Viruses and Spyware
Throughout every year we approached by many students and staff
that have personal computers that have been damaged by viruses and
spyware. For some it is just an inconvenience of not being able to
use their own equipment however for others the consequences are
Although we cannot offer direct technical support on personal
equipment we will always be happy to provide advice and guidance
whenever it is asked for.
Four Simple Preventative Measures
- Keep you operating system up to date (i.e.
Windows), by downloading and installing updates. Most operating
systems do this automatically but it is worth periodically checking
to ensure that they are being applied.
- Ensure you have an Anti-virus installed and
that it is up to date. Again anti virus programs should do
this automatically but it is worth checking occasionally. Remember
subscriptions for anti virus products run out too, this is
particularly the case with new computers that come with 3-months
free subscription. You do not have to pay to get good virus
protection, AVG and
Avast are two
examples that are available, however please check that the product
you select is compatible with your system.
- Only install software you know from a reputable
source. Applications you have never heard of or even
well recognised applications that have been obtained from sources
you cannot verify may contain viruses or damage your system. In
many cases you may have to decide yourself but a good idea is to
Google the name of the application to see if it is genuine.
- Browse safely, avoid unverified links and e-mail
attachments. A secure and well patched computer can still
be comprised easily if you click on the wrong thing without looking
or open an attachment. The best advice is to read what is on
the screen before clicking. While sometimes it might be
easy to spot a fake or suspect message(i.e a stranger contacting
you via email offering you large sums of money) other times it
might not be so easy (i.e. an email that looks like its come from
your bank, student loans company, IT department asking for you
login details note: none of these will ever ask for you
login details via email).
What to Do if I Think I have a Virus?
What you can do depends on the current state of your system as a
- Download a copy of Malware bytes. You may
have to use another PC and save it onto a pen drive.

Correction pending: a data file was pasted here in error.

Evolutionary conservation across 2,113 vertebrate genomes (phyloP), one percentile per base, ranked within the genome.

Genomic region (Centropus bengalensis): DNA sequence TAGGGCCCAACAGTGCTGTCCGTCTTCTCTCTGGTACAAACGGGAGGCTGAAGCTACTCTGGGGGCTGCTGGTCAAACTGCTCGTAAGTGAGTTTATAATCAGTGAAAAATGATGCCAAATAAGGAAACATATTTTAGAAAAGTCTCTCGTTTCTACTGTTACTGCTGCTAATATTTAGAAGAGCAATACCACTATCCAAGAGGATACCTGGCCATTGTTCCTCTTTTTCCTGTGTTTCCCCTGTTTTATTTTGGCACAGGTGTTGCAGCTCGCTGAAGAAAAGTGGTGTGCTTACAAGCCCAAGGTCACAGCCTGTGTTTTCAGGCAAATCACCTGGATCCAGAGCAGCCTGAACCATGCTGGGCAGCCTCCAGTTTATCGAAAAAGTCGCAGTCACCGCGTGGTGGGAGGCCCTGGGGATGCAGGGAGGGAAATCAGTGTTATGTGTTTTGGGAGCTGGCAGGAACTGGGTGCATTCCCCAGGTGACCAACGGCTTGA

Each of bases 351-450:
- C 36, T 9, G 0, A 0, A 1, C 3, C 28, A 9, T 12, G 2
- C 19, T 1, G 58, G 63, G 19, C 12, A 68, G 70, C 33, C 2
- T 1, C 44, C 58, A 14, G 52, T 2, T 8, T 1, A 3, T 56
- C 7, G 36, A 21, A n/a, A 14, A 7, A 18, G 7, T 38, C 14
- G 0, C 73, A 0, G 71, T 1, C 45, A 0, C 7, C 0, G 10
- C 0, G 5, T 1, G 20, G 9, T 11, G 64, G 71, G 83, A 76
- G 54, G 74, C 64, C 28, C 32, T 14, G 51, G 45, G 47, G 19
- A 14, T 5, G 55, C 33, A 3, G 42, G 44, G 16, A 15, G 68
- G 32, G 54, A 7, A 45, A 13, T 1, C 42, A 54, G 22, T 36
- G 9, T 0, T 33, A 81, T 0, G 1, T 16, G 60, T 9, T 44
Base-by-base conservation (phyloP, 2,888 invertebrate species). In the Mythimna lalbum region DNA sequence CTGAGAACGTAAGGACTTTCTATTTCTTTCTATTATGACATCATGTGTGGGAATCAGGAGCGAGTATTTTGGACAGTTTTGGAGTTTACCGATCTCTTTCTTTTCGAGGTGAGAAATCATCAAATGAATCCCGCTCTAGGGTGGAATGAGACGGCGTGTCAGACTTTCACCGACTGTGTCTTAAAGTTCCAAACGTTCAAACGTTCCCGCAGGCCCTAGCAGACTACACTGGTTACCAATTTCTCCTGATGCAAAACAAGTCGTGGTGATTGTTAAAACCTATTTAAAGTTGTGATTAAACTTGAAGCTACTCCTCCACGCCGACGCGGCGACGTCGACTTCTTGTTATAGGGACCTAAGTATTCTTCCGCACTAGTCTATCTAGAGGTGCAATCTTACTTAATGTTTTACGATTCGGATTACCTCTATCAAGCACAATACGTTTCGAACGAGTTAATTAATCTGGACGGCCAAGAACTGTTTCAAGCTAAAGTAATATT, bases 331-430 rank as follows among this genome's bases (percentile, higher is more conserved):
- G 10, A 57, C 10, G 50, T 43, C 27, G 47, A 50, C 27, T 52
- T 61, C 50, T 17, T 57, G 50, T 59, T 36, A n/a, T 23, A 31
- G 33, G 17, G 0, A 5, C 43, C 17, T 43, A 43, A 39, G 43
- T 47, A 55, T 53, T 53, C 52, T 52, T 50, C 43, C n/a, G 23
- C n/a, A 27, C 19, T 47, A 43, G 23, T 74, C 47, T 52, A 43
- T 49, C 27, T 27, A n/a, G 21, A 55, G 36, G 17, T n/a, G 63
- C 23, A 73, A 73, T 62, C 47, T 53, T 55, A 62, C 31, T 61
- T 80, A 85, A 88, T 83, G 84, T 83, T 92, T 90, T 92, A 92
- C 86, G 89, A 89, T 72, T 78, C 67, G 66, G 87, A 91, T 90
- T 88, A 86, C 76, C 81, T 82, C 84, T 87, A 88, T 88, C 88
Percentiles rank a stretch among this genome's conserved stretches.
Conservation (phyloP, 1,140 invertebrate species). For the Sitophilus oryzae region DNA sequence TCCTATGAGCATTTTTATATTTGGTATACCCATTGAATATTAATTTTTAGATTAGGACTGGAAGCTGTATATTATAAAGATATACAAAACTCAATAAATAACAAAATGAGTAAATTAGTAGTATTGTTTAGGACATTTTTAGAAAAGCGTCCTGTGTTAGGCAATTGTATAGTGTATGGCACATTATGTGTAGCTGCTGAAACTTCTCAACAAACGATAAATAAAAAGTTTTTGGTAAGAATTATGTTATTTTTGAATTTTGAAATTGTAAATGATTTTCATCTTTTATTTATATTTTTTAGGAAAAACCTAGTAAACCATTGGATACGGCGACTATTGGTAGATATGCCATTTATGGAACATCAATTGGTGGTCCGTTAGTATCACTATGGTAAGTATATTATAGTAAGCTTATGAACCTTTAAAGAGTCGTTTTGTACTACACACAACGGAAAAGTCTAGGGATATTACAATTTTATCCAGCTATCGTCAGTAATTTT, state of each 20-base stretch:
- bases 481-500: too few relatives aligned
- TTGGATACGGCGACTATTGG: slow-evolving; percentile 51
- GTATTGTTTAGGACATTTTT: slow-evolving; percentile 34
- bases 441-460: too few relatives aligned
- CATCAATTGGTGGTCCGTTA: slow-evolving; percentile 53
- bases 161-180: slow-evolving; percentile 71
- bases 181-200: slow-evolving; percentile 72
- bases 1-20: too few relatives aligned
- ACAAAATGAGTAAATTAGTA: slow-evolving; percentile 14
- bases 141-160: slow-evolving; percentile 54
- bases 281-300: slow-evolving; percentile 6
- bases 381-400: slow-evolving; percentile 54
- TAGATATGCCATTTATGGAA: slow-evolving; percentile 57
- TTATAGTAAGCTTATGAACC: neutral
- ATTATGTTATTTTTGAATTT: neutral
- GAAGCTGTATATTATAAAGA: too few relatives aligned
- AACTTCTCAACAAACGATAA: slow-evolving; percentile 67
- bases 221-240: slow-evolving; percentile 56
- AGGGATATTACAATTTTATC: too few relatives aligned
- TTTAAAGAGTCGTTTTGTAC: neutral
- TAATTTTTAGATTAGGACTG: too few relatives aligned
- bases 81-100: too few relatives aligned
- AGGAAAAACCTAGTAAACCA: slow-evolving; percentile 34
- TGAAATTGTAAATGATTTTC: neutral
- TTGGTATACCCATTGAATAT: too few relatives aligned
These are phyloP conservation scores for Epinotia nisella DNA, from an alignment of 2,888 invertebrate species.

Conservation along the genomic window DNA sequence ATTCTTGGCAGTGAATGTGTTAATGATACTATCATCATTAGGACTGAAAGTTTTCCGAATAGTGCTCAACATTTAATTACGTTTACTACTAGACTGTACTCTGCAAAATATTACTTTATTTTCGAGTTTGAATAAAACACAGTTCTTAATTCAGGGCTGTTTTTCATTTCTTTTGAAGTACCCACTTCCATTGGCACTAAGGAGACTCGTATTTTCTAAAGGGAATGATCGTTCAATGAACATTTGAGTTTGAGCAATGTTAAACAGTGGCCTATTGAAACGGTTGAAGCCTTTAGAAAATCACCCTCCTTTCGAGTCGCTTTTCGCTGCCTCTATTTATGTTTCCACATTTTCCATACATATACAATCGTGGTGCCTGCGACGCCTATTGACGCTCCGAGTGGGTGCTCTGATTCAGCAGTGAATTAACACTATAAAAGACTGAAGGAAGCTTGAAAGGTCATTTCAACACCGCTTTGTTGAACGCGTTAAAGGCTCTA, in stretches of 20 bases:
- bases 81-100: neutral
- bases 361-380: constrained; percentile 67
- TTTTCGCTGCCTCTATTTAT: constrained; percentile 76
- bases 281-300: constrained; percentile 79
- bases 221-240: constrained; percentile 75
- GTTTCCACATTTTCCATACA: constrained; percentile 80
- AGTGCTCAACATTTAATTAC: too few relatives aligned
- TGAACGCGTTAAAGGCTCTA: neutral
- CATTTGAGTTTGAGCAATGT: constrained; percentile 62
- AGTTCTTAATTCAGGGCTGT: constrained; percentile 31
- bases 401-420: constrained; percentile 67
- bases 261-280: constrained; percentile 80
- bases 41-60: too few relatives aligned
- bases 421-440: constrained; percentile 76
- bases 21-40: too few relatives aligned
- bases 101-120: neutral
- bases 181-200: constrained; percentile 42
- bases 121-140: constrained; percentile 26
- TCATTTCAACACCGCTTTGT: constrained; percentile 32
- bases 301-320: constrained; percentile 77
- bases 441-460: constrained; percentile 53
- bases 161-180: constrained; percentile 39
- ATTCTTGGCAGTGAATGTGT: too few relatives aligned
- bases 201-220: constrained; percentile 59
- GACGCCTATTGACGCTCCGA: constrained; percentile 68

- Download the current definitions for your
antivirus or if no antivirus is present down load a copy
of AVG or Avast, again you may have to use another PC.
- Start the PC in safe mode. When you have
turned on the PC start pressing the F8 key as soon as it starts to
turn on. You should see a black and white screen with a selection
of windows boot options. Select 'Safe mode' with the arrow keys and
use the return key to confirm.
- Backup your data, once you have confirmed you
are in safe mode, this might be a good time to save any important
work or documents off onto USB.
- Install the latest definitions you downloaded and
Malware bytes. Once they are installed do a full system
- Review and remove any dangerous items. Bear in
mind that removing some items may break the system and that on
restarting the PC another scan will be necessary to check if
anything has come back.
- Restart your computer. hopefully this will
have fixed it but bear in mind that elements of whatever was
causing the problem might still exist on the machine keep an eye
out for anything unusual and do regular updates and scans.
What to do if my Account has been comprised?
Change your password immediately.
Contact the helpdesk with as much information as you can just
changing your password might not be enough. Does someone else know
your password? Did you reply to a suspect email?
For further support you can contact the ICT Helpdesk in the
- Visit the Information desk on the 1st floor of
Fountains Learning Centre.
- E: firstname.lastname@example.org
- T: 01904 876696 (9am to 5pm Monday to